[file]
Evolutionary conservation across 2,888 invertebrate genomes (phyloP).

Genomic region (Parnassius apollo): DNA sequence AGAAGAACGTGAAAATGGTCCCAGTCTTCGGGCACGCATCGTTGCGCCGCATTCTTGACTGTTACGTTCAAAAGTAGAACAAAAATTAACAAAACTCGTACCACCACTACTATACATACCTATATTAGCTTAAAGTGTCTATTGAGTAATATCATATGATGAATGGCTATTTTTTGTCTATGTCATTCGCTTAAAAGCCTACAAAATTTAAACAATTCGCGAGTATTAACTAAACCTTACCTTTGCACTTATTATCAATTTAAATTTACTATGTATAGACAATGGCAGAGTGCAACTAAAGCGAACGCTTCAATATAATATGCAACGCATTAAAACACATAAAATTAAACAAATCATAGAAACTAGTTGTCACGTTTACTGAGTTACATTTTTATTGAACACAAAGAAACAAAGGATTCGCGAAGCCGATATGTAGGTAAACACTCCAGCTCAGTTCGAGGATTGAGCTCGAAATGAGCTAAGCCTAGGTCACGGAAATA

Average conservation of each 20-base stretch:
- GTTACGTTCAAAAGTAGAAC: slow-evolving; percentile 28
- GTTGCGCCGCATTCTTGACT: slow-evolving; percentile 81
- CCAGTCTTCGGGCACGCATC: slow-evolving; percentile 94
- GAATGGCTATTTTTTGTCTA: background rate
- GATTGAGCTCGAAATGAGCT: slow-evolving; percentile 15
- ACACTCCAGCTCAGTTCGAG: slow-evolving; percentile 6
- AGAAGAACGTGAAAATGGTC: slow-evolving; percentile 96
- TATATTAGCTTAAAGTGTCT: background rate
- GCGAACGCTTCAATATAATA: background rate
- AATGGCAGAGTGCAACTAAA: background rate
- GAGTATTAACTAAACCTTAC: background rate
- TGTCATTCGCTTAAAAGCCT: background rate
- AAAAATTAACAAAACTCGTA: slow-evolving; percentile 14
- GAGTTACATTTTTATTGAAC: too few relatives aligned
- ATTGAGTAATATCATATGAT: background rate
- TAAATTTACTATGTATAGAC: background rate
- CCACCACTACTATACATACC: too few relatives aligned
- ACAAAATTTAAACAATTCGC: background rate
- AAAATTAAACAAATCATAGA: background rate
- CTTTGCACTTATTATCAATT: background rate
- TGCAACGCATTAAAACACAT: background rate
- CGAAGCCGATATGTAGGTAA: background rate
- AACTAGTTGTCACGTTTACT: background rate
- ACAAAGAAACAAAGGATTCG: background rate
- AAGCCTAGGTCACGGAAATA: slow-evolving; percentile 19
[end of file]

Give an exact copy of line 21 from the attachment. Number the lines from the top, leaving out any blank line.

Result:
- ACAAAATTTAAACAATTCGC: background rate